To protect the international financial sector, governments around the world have enacted legislation that requires financial institutions to provide ongoing employee training on financial crime risk. In the US, to comply with the Bank Secrecy Act (BSA), “[b]anks must provide training for appropriate personnel.” Perhaps in times past, the adjective “appropriate” has been interpreted by senior bank personnel to mean that training need only be given to a small cohort of compliance staff. Many compliance failings, civil actions and deferred prosecution agreements brought against global financial institutions in the past decade illustrate the fallacy of this logic.
Stories, like those told by Robert Mazur in The Betrayal, highlight the ways in which the formal financial system can facilitate the movement of billions of criminal dollars around the world each year. When AML compliance and financial crime risk professionals flag and report suspicious financial activity, it may provide the evidentiary links that undercover agents, like Mazur, rely on to stop those illicit flows and potentially save lives.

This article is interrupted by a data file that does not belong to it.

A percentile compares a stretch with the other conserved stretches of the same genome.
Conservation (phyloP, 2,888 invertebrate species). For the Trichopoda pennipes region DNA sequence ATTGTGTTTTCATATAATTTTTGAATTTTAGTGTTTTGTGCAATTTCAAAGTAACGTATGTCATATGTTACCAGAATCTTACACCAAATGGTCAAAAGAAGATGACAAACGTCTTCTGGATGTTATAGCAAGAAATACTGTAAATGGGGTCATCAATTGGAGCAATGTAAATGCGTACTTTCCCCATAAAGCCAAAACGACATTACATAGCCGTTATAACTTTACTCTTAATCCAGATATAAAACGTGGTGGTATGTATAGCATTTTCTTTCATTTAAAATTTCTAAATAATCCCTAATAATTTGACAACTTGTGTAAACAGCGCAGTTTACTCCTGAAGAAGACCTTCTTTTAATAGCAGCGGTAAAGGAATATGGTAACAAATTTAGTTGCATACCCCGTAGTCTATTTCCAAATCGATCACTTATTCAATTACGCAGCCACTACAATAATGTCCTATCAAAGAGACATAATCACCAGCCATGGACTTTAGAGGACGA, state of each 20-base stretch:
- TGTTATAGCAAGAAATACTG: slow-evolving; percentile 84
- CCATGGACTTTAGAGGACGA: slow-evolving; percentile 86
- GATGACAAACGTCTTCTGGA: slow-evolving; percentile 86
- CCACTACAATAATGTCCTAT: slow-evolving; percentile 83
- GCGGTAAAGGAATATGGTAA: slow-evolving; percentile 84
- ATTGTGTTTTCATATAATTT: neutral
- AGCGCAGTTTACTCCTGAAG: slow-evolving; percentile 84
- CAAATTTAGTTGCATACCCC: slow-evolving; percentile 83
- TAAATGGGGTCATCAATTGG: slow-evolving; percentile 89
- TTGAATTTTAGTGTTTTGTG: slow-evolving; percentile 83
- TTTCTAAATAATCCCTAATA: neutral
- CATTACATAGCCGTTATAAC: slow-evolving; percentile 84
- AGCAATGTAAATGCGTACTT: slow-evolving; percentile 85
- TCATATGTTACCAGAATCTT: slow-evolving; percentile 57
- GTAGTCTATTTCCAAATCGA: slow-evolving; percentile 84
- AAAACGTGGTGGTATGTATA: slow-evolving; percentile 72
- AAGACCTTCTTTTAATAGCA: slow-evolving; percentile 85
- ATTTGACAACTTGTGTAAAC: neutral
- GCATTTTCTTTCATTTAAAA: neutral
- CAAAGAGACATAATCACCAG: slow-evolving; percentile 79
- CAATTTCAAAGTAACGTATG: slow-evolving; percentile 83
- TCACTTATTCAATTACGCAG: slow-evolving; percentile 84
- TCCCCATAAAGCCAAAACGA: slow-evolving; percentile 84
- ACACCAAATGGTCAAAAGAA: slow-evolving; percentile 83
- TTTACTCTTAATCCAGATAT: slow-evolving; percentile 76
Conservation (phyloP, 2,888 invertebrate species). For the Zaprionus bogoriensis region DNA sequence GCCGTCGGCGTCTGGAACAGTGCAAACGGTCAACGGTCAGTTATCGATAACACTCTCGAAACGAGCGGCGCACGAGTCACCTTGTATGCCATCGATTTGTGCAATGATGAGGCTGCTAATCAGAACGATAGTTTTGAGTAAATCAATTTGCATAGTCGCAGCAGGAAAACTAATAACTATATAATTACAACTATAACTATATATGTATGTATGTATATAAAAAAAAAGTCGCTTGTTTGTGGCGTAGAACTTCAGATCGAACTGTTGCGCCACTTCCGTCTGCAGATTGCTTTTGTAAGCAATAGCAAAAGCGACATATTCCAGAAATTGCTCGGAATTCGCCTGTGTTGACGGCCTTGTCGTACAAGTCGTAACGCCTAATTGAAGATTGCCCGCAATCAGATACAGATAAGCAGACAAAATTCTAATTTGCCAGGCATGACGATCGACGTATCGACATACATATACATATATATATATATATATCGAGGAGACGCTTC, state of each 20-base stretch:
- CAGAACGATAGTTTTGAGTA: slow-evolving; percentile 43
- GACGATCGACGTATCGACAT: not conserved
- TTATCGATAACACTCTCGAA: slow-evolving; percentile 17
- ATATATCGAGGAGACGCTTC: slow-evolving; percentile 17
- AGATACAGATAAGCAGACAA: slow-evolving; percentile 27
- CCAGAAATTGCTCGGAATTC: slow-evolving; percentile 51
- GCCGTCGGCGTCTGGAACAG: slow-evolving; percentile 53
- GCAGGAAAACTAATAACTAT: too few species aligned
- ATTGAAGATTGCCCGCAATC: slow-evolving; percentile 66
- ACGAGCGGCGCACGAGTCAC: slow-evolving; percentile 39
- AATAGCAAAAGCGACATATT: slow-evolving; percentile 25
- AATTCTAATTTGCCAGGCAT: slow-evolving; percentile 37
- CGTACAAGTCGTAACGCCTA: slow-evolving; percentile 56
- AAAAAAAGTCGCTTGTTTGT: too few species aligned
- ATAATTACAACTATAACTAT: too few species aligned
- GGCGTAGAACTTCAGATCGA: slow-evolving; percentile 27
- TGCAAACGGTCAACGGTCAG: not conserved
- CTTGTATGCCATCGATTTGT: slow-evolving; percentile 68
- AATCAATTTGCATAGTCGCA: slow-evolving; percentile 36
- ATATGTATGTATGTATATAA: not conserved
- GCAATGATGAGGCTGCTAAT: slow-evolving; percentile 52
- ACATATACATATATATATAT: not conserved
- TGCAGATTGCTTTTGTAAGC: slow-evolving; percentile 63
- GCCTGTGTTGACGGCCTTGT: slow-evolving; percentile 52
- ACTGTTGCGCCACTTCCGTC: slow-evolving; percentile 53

With the wind-down of events in Glasgow last week, governments around the world re-stated commitments to target net-zero global emissions by 2050. Whether governments are being spurned into action by the cries of the people or by the loud shuffle of investment dollars being withdrawn from companies with vague or poor environmental, social and governance (ESG) records, a renewed focus on sustainable investment is on its way.